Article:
My name is Daniel Muth and I am a Lions fan.
That's a pretty good place to start and probably is how all new members of the Detroit Lions community should introduce themselves when they join.
After all, this is more or less the AA of fandom, where we commiserate with one another week after week about our life-altering addiction to a team that seldom delivers the euphoria of a legitimate drug, but is awfully heavy on the morning-after doldrums.
The difference, of course, is that none of us are trying to kick the habit, and instead take a perverse pride in riding out the down years, displaying our true Honolulu blue fandom, and waiting for the day when it will be our team lifting up the Lombardi trophy—our shouts of jubilation echoing in the halls of glory.
Even the most cynical among us has this dream and it keeps us going, but sometimes the losing does too.
There are times when I've heard a fan of a bad team complain about their luck, the calls and their terrible management, and have shut them down with the old, "Try being a Lions fan."
I say it with pride. And they stop complaining.
Nobody has had it worse than us, and I've got to admit that at times I've taken pleasure in that.
I mean if you're going to be bad, you might as well be the worst, and the Lions pepper the NFL record books with gaudy testaments to their futility.
Many of us think that's starting to change and see a lot of talent on this young team.
And heck, we just won our first inter-division game in three years, starting our third string QB and displaying a defensive line that is poised to take its position among the league's best.
There are plenty of "ifs" of course, including our franchise quarterback's fragile health, but enough of a core to be truly optimistic.
And that brings me to my point.
I'm about to be a father.
My wife is well into the second trimester now and we're telling people.
And so, when I came across the Pure Michigan spoof on crazy Lions fans (see on right) I actually paused for a second and wondered if it was really fair for me to push the Detroit Lions on my unborn child.
Doesn't he or she deserve better?
Shouldn't my goal be to lift my child up above the sludge of fandom that has dominated my existence so that they might reach for something more hopeful and ultimately attainable?
What will I be welcoming into the world?
Heck, even Philadelphia is pretty close.
And shouldn't I, as a caring father, encourage the association with these teams, so my child can bond with kids at school and lead a life with considerably less strife than that of the old man?
In a word...NO!
There are many reasons for my stand here and I will do my best to enumerate them below.
1) Though I've always been a subscriber to the belief that you should root for the team where you're from (how else to rationalize being a Lions fan), I also have bought into the argument that "my dad liked them growing up."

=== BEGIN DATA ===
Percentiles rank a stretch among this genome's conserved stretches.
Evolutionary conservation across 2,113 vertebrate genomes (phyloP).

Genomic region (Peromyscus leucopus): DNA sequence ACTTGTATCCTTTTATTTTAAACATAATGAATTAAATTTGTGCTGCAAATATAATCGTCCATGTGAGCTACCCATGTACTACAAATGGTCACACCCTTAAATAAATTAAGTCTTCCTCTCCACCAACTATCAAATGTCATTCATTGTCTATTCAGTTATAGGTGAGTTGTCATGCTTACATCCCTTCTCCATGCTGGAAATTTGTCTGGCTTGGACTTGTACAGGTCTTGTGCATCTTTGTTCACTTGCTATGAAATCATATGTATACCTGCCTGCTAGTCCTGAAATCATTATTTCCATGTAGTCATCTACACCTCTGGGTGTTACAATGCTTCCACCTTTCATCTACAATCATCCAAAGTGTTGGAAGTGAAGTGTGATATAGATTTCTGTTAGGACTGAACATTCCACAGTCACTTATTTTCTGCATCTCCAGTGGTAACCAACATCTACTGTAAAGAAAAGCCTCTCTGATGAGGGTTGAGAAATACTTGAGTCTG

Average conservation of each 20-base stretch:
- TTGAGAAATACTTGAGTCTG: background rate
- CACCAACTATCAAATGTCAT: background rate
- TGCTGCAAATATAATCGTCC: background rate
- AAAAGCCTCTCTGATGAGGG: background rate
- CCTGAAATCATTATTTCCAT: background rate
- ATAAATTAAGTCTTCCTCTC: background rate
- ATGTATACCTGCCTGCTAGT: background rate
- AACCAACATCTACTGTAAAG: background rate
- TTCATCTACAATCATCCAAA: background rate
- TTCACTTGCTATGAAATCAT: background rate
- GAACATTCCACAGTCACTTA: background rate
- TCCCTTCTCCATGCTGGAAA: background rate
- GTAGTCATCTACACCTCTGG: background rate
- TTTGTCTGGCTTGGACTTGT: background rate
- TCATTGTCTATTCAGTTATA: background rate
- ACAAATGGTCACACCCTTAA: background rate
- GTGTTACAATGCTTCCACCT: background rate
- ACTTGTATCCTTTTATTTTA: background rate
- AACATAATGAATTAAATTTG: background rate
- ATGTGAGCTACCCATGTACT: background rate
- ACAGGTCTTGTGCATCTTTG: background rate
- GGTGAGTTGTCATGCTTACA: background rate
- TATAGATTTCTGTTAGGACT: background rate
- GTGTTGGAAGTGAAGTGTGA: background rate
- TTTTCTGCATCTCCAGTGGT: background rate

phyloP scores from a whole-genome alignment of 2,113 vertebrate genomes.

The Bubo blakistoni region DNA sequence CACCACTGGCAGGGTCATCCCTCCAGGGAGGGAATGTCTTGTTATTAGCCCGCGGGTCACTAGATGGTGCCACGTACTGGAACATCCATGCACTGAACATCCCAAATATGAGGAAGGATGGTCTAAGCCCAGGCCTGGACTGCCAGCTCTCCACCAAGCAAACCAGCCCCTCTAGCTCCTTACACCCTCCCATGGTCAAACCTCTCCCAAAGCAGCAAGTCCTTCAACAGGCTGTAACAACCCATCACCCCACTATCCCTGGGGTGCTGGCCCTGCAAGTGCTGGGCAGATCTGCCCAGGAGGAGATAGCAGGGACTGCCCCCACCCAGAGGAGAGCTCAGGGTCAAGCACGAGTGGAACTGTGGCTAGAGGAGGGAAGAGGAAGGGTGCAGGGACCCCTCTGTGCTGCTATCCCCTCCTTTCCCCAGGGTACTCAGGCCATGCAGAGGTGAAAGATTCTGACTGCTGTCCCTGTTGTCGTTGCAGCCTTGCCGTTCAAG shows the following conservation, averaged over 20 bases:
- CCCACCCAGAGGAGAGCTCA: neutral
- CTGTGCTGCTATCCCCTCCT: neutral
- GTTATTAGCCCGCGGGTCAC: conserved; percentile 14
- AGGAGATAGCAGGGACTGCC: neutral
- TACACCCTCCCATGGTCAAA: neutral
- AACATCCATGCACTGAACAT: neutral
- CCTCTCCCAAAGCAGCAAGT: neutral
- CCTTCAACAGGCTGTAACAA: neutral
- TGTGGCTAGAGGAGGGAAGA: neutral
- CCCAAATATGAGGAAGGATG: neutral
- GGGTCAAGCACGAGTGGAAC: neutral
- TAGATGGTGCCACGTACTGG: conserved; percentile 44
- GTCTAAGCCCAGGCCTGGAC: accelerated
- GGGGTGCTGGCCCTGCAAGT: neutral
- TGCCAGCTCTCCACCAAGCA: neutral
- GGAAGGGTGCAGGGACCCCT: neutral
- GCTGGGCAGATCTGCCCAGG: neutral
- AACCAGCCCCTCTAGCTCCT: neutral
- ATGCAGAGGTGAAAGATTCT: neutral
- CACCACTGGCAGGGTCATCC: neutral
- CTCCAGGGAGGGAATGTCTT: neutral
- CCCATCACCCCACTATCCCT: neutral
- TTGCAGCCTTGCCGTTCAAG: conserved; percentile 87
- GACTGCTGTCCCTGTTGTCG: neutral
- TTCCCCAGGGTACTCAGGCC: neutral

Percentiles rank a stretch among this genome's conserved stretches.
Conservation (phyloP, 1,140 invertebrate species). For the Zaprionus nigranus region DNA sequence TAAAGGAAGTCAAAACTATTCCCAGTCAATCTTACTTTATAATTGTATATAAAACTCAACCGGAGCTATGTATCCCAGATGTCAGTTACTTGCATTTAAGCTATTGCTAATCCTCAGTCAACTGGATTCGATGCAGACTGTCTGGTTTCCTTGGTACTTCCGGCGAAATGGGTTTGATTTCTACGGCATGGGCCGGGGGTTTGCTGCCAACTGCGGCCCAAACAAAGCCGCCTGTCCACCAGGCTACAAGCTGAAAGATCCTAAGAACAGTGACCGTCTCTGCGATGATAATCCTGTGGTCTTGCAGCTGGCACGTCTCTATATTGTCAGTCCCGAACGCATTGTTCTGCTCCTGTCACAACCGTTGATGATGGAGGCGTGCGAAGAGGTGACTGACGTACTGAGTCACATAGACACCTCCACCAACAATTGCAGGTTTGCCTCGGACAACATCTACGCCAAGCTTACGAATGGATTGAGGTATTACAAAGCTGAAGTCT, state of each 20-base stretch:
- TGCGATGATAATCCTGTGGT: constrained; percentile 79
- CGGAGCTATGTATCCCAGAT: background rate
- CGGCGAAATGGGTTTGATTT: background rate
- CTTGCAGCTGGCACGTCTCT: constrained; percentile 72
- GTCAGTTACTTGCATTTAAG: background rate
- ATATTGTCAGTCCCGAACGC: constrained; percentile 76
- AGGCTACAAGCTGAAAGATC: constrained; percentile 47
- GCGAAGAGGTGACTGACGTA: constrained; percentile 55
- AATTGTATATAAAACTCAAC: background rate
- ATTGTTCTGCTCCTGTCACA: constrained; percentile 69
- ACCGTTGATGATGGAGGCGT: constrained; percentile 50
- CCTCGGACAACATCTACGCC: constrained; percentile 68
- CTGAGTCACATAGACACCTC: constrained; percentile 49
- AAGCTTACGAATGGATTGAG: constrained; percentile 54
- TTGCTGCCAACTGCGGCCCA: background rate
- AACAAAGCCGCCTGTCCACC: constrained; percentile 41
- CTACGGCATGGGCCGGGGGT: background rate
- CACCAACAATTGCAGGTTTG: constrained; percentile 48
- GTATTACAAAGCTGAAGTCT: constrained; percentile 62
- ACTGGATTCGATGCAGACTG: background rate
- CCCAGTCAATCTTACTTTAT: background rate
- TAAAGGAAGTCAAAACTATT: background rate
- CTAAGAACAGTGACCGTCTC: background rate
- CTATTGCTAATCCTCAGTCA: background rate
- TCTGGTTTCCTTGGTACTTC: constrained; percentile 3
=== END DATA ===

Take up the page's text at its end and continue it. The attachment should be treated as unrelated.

So as a guy that has a considerable affinity for my own Dad, I can honestly say that if he were anything other than a Lions fan, I may have followed suit. The times we spent lounging on the coach on Sunday afternoons watching the Lions were great bonding times for us, and beyond that, the Thanksgiving tradition associated with the team, often brought the whole family together.
Had that all been centered around another team, I'll bet my allegiance might be different today.
So I think I give my kid a legitimate out when explaining to the neighborhood children why the Lions are the team of choice, and given the team's current state, there will be no accusations of bandwagon fandom—though hopefully that could change!
What will my child's experience with the Lions be like?
2) I want my child to be a comfortable outsider, and rooting for the Lions in enemy territory can instill that quality.
In a world of peer pressure, social ostracization and mob mentality, I think it's important for a kid to do some things that not everyone else is doing. Granted, you want them to get along well with others too, but I think a good way to instill a little backbone is to get them rooting for the Lions.
It teaches persistence and loyalty, and would give my kid a good opportunity to defend convictions. And if my kid ever got sent home from elementary school one day for decking someone who said the Lions stink, sure I would instill the appropriate discipline, but secretly I'd be beaming with pride.
Rooting for the Lions makes you both tough and hopeful, and those are two pretty good things to be in this topsy-turvy world.
3) Let's be honest, there's a pretty good chance that my child will not have to witness what we've seen for the last ten years or so. In that time, Detroit has rewritten the record books for dismal play, but at this point, seems to be on the rise to mediocrity if not excellence.
The book is still out on exactly how far they'll climb, but I think I can state with certainty that there isn't another 0-16 season on our immediate horizon. Given this reality, it really isn't that cruel to push the Lions on my unsuspecting newborn.
And though I know in the final analysis it will be his/her decision to make about whether to root for the Lions, or heck, even be a fan of football, I'll be doing my best to make that decision easy.
Maybe a soft fluffy Lion as the favorite stuffed animal and a mobile of dancing Lions hanging above those innocent, wide staring eyes.
Probably a Lions outfit or two, and definitely a Lions wool cap, and plenty of access to Barry Sanders highlights and exposure to the wrath of Suuuuuuuuuuuuuuuh.
And we'll go to a game or two.
And if all that doesn't work, well, what can you do?
In the end, I'm mostly just glad the little tyke is coming, but there ain't nothing wrong with hedging my bets for another little Lions fan.